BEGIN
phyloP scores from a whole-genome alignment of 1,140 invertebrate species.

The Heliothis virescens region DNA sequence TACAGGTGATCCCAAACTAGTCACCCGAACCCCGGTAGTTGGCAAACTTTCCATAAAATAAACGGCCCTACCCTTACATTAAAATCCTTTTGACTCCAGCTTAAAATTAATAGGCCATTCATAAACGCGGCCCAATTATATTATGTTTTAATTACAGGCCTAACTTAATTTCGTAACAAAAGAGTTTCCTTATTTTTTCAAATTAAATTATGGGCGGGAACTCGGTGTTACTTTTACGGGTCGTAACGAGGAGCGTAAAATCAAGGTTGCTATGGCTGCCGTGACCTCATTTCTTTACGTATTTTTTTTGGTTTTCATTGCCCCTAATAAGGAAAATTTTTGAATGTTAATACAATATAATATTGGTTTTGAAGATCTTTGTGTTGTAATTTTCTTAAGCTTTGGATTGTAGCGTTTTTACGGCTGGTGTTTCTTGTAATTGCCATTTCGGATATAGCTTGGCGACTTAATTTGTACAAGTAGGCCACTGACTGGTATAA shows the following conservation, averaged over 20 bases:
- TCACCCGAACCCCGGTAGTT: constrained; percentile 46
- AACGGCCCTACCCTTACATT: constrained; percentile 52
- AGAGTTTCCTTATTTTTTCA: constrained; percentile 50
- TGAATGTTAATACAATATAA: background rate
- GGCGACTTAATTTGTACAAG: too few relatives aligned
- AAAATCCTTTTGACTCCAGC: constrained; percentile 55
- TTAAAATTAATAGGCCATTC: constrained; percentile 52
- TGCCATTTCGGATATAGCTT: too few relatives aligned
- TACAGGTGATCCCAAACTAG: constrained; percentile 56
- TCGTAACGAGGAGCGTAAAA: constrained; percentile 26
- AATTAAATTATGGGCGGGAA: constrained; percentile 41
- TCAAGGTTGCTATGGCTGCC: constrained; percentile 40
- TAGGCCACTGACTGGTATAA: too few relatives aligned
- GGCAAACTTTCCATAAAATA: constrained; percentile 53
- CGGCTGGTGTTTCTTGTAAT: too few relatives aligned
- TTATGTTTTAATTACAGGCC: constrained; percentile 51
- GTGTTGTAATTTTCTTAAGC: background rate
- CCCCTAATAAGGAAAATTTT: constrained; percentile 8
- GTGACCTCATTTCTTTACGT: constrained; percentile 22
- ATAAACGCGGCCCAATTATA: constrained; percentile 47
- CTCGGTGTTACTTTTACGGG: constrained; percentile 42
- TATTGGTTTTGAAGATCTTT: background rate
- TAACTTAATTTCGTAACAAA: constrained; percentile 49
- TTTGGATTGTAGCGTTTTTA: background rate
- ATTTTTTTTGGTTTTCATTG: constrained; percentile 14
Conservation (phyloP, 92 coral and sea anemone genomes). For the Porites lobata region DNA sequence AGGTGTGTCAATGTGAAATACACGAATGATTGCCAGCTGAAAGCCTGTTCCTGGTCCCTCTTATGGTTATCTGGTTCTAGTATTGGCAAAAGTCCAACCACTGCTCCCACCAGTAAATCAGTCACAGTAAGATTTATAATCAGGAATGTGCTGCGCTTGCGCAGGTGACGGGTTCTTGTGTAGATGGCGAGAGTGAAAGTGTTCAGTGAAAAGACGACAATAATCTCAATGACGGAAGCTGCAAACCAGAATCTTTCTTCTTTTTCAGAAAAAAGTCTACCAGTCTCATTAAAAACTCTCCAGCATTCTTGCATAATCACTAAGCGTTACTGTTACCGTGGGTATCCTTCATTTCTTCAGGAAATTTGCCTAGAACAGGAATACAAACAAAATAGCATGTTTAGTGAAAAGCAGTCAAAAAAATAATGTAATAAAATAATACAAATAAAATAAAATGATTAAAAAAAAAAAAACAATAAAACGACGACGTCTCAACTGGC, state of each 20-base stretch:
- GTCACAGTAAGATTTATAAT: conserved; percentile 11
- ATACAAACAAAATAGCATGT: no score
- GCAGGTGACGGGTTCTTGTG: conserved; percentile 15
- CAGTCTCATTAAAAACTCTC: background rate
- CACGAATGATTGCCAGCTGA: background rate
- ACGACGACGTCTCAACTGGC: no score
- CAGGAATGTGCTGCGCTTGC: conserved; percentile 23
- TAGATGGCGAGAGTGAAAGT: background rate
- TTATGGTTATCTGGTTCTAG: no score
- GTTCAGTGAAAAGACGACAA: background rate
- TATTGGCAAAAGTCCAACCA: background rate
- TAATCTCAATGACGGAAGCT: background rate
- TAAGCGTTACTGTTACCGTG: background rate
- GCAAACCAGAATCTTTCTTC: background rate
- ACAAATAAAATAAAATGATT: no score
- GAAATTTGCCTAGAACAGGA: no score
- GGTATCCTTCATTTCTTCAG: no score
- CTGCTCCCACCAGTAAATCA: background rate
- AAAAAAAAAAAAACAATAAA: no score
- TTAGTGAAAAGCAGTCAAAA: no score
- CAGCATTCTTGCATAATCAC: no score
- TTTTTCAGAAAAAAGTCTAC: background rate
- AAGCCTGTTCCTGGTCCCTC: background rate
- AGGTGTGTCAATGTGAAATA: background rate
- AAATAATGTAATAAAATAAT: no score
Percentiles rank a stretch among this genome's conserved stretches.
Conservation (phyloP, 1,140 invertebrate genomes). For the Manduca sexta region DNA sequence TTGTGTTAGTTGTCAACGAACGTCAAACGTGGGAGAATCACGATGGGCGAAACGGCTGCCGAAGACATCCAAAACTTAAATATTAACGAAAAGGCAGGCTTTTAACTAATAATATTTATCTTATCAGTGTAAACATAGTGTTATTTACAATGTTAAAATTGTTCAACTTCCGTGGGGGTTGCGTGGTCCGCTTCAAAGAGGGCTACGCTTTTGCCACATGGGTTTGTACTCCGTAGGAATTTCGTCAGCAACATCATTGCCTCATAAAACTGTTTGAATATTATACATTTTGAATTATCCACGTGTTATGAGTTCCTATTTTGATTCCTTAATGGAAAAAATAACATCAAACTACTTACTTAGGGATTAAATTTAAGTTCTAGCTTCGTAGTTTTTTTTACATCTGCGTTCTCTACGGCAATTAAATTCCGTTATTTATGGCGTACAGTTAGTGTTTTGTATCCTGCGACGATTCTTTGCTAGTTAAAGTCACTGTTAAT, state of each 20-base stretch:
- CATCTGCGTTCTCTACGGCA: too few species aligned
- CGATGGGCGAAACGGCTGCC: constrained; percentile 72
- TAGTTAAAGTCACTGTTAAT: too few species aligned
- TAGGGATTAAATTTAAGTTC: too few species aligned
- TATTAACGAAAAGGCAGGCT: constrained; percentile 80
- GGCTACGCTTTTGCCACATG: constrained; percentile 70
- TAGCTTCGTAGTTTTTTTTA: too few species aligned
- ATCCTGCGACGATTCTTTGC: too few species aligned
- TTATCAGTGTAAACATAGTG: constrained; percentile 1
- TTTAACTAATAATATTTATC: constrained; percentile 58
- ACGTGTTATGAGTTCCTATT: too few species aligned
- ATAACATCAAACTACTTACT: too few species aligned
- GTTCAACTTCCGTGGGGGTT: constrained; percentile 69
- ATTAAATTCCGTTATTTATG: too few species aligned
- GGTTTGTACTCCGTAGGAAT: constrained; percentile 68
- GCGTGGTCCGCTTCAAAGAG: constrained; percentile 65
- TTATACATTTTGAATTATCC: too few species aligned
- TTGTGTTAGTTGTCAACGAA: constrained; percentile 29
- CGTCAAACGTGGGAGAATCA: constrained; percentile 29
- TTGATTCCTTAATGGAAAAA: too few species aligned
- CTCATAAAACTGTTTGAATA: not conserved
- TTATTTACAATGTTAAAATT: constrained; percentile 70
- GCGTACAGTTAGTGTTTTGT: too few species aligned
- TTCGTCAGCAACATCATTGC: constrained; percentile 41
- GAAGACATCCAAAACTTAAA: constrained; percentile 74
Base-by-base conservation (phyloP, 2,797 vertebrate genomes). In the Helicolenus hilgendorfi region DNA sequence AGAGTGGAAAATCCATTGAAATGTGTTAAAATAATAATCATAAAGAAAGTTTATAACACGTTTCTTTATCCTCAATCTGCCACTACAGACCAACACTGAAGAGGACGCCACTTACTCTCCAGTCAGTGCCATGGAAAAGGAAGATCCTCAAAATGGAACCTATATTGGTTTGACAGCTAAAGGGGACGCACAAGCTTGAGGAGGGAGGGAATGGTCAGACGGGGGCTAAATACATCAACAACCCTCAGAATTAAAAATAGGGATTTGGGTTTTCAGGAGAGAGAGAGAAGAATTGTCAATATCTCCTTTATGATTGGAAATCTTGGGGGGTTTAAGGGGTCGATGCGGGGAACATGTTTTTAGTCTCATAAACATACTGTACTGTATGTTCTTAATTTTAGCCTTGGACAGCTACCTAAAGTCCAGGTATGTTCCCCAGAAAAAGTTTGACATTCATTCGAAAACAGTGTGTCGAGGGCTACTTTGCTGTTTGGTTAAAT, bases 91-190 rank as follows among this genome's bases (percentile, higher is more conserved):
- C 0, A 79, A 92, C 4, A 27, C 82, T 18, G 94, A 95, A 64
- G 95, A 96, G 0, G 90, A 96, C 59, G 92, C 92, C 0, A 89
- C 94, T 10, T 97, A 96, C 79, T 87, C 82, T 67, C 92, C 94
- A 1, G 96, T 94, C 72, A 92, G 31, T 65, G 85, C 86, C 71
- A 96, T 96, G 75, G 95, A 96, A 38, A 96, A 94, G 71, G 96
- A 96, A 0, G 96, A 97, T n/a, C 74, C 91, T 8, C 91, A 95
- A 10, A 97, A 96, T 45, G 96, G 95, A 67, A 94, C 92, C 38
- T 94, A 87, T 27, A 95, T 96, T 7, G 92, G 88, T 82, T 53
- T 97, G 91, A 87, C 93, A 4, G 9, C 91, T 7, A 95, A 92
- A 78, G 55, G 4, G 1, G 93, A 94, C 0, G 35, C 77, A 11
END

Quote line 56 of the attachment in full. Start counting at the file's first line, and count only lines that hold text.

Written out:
- CATCTGCGTTCTCTACGGCA: too few species aligned